Although the jobless rate has slipped slightly in the Kootenay region it still remains well below the provincial and national rates.

The percentage for known unemployed people in the Kootenay region — which includes West and East Kootenay, as well as Nelson, Castlegar, Trail and Grand Forks — was 3.2 per cent in March, according to Statistics Canada latest figures, up from 2.9 per cent in February.

With the lowest rate in the province — 82,000 people were working and 2,700 looking for work out of a population of 141,500 — it matched the rate of unemployment in December, 2022, but was down from the 4.9 per cent rate from one year ago.

In March 2022, there were 77,800 working and 4,000 job hunting out of a population of 140,300 for a rate of 4.9 per cent.

Across the province the unemployment rate for the last month was at 4.9 per cent — down slightly from one year previous (5.2 per cent) — while the national unemployment rate was steady at five per cent, despite a gain of 35,000 jobs in March.

Kootenay businesses that continue to struggle with the high cost of doing business also have the added hurdle of staffing, noted Nelson and District Chamber of Commerce executive director Tom Thomson late last month.

“(A) lack of qualified employees and a low unemployment rate makes it hard to recruit, coupled with rising labour costs, employee health tax, paid sick days, inflation, cost of borrowing, rising rents, and now the … serious pressures from all levels of government for higher taxes will linger for a while,” he explained.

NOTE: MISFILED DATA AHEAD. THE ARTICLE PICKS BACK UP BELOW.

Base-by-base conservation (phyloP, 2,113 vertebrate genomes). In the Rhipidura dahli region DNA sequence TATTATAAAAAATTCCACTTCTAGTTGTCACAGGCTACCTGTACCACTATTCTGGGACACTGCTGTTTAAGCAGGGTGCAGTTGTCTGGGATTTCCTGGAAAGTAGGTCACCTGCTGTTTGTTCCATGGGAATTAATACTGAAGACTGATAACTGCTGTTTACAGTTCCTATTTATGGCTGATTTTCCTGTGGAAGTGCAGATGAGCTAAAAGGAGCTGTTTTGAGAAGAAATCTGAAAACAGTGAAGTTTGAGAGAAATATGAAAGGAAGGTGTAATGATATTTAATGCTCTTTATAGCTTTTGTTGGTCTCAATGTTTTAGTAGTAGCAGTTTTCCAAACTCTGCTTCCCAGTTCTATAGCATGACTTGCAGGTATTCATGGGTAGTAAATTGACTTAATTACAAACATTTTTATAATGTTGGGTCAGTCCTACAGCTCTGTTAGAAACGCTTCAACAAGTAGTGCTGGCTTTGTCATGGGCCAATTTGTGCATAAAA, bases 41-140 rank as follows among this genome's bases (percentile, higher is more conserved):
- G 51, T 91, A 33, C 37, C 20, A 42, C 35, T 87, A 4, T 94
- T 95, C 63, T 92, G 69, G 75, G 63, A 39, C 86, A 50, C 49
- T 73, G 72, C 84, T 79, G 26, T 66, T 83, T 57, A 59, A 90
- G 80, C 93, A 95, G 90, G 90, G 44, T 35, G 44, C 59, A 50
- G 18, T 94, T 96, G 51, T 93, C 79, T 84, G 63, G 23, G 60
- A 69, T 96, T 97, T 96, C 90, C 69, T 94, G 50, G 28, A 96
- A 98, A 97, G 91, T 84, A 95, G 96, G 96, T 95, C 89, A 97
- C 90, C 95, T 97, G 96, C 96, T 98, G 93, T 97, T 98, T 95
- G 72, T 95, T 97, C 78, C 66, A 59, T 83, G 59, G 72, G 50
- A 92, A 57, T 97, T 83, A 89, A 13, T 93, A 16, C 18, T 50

According to the ministry of Jobs, Economic Development and Innovation, B.C. added 5,300 new jobs this year in the private sector — making a total of 14,300 new jobs being added since the start of 2023.

“We are tackling head-on the labour shortage businesses are facing through the Future Ready Plan with $480 million over three years, so people can get the skills they need to get that great job they are after, and businesses can recruit and retain employees to help them expand and grow,” said Brenda Bailey, Minister of Jobs, Economic Development and Innovation, in a press release. 

“It will also include new funding to help businesses find and implement technology and practical solutions to prepare for a changing global economy.”

Overall gains in the national economy show a jump of 22,000 jobs in March, with sectors of the economy such as transportation and warehousing, as well as finance, insurance, real estate, rental and leasing leading the way. There was, however, a decline in employment in construction and natural resources.

The number of employees in the private sector grew but there wasn’t much change in public sector employment or the number of self-employed workers.

By Timothy Schafer, Local Journalism Initiative Reporter

Original Published on Apr 07, 2023 at 01:33

This item reprinted with permission from   The Nelson Daily   Nelson, British Columbia
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